ravelers often dismiss windy Río Gallegos
as merely a port and service center for Anglo-Argentine wool estancias
(ranches) and, more recently, the petroleum industry. Dating from 1885, near continental Argentina’s southern tip, it has a handful of museums, historical landmarks, and other distinctive Magellanic buildings, and a handsomely redeveloped waterfront. It’s also the gateway to one of the continent’s largest penguin colonies and several historic estancias
open to visitors. It’s no longer the main gateway to El Calafate since construction of the new international airport there, but travelers bound for Punta Arenas
(Chile) and Tierra del Fuego
may have to spend the night here.
Dating from 1885, near continental Argentina’s southern tip, it has a handful of museums, historical landmarks, and other distinctive Magellanic buildings, and a handsomely redeveloped waterfront.
Río Gallegos (pop. 100,000) is 780 kilometers south of Comodoro Rivadavia and 360 kilometers south of Puerto San Julián via RN 3, and 67 kilometers north of the Chilean border post of Monte Aymond. From Monte Aymond it’s another 196 kilometers to Punta Arenas or, alternatively, 571 kilometers to Ushuaia, Tierra del Fuego (including a ferry crossing at Primera Angostura). It’s 305 kilometers southeast of El Calafate via RN3, RP5, RN40, andR P11, all paved. The city’s main thoroughfare, Avenida Roca, was renamed as Avenida Presidente Doctor Néstor C. Kirchner, only a few days after the Gallegos-born former president’s death in 2010, in a political decision that has not pleased everyone.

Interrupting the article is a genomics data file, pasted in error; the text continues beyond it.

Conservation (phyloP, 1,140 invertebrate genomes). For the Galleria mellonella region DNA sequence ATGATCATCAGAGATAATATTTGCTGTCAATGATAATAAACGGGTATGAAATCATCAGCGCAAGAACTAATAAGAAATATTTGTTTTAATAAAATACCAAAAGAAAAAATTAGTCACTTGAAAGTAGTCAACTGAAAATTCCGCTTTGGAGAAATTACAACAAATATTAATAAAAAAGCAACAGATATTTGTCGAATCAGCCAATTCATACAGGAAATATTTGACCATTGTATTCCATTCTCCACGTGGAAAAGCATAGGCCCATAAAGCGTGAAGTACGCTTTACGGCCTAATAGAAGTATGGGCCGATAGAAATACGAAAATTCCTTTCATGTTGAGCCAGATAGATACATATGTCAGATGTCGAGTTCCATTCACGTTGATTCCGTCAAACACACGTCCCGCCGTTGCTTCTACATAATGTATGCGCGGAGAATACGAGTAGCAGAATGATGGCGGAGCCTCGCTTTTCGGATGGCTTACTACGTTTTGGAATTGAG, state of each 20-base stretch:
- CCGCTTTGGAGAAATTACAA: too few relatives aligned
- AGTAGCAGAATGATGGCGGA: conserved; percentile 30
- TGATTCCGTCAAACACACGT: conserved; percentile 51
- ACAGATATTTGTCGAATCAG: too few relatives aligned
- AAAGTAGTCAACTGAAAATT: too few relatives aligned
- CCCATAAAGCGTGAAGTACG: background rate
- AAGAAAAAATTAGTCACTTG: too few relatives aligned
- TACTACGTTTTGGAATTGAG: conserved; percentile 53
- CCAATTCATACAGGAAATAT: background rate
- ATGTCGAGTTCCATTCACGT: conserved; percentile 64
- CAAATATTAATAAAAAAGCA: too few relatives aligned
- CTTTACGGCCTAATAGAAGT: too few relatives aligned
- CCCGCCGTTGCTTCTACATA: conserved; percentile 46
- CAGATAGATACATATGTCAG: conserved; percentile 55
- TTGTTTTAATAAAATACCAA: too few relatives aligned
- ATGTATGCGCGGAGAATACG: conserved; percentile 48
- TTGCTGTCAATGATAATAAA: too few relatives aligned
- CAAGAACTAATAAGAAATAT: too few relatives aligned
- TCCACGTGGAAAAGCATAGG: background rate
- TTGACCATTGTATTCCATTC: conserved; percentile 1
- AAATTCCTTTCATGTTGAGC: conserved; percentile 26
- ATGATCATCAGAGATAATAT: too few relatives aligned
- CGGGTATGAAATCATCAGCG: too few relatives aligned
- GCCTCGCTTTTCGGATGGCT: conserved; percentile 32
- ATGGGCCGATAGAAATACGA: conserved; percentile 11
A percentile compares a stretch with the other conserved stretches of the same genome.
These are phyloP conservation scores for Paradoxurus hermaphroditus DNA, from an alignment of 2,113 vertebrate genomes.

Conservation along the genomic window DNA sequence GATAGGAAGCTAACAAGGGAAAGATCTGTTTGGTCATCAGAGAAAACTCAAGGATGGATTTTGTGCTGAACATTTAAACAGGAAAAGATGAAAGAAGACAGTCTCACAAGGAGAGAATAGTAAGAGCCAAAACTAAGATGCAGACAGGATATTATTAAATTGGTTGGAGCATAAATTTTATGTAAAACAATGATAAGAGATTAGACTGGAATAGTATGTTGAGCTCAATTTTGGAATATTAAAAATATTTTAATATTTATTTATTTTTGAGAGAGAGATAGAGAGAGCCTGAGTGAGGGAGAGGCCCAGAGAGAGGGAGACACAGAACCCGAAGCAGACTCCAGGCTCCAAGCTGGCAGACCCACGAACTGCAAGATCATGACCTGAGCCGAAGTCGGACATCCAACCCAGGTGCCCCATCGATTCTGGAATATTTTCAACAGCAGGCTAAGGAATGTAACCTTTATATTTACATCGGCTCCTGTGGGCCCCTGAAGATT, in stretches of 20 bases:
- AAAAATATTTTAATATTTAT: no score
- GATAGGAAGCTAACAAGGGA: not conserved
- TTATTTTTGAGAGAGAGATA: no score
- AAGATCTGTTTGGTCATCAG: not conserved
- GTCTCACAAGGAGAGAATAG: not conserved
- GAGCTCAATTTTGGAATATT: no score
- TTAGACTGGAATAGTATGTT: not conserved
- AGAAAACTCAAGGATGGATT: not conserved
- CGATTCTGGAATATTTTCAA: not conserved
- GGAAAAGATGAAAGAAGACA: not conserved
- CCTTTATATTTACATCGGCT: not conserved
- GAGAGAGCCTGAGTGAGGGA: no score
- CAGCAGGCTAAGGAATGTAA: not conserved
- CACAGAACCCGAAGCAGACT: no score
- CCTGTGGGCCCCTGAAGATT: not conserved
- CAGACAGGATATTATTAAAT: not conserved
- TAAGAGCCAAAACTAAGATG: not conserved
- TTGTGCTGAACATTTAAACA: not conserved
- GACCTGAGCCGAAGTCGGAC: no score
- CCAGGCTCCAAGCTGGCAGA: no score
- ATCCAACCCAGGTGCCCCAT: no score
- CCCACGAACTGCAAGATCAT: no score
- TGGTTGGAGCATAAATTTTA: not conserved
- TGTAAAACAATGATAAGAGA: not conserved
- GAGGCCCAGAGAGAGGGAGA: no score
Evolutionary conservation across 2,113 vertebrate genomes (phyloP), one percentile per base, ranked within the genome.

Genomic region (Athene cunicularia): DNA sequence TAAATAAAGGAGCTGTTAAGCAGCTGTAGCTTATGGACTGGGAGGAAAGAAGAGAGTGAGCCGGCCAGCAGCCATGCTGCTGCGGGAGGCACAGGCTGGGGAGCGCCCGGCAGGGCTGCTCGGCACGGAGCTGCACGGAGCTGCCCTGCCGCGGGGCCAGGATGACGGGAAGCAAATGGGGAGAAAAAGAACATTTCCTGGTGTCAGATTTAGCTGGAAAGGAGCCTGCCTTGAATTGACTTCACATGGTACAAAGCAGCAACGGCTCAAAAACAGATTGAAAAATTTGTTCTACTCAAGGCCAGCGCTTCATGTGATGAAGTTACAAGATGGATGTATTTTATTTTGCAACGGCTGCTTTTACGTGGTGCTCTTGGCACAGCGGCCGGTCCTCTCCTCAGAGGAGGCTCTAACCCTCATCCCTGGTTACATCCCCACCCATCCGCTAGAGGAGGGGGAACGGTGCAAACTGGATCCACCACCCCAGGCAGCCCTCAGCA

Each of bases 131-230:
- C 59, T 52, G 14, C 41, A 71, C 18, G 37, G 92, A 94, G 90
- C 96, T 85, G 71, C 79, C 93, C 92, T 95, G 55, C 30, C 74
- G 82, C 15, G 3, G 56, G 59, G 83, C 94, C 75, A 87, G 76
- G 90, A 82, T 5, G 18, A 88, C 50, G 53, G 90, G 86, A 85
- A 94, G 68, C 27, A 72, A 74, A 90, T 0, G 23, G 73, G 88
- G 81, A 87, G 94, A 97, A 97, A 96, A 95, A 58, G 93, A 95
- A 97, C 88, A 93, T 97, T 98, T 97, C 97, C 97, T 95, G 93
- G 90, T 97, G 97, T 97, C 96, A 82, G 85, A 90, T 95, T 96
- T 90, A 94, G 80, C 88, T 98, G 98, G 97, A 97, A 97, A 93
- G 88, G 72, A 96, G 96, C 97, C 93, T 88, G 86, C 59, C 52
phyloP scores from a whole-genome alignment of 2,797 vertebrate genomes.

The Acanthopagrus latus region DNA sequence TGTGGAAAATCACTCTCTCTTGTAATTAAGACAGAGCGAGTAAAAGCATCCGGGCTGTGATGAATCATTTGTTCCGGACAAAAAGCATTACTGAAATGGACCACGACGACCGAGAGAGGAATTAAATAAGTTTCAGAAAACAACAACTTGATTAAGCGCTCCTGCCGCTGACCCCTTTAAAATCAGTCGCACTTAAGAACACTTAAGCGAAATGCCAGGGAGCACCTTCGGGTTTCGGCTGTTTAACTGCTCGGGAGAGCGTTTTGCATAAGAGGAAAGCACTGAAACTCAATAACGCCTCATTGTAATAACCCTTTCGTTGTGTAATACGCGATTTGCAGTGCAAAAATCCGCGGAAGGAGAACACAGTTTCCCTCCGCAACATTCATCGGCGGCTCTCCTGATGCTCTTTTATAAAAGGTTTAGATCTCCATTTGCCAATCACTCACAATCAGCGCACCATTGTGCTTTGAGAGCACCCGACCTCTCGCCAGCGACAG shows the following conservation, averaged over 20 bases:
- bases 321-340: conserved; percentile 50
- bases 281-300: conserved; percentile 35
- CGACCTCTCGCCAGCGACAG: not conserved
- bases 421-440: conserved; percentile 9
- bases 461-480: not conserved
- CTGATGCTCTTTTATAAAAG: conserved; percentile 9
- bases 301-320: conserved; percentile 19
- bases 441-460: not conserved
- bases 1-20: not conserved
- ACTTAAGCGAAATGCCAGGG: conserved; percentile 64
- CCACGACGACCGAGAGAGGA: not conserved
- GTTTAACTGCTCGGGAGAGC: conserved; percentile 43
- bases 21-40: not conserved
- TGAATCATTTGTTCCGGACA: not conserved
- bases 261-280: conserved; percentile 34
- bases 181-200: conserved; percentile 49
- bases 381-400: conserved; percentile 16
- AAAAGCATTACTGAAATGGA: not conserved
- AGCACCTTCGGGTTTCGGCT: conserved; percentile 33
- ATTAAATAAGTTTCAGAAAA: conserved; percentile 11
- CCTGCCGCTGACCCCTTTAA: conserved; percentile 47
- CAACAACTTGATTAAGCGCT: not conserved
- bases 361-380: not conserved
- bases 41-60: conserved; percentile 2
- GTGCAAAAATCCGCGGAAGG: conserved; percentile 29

Street in Río Gallegos after the rain. Photo © Jon Hadley, licensed Creative Commons Attribution.
Opposite Plaza San Martín, the Catedral Nuestra Señora de Luján (1899) was the work of Salesian priest Juan Bernabé, who was also responsible for the cathedrals of Punta Arenas and Ushuaia. Like other pioneer buildings, it reflects the wood-framed, metal-clad Magellanic style.
On the plaza’s south side, the Museo de Arte Eduardo Minnicelli (Maipú 13, tel. 02966/43-6323, 8am-7pm Tues.-Fri., 3pm-7pm Sat.- Sun. and holidays, closed Dec. 20-Feb. 10, free) showcases provincial artists such as its namesake sculptor.
Three blocks south, the comprehensive Museo Provincial Padre Jesús Molina (Ramón y Cajal 51, tel. 02966/42-3290, firstname.lastname@example.org, 10am-5pm Mon.-Fri., noon-9pm Sat.-Sun. and holidays, free) holds material on geology, paleontology, natural history, ethnology, and local history, including a good photographic collection.
In a pioneer house that belonged to Arthur and Victor Fenton, the city’s first physicians, the Museo de los Pioneros (Elcano and Alberdi, tel. 02966/43-7763, email@example.com, 10am-7:30pm daily in summer, closing as early as 6pm in winter, free) documents southern Patagonia’s early settlers. A guide may explain the details in English.
The late president Kirchner’s family tomb is becoming something of a pilgrimage site at the Cementerio Municipal (Av. Beccar and Tucumán), southwest of downtown, though it appears to be deteriorating after shoddy construction.
Excerpted from the Fourth Edition of Moon Patagonia.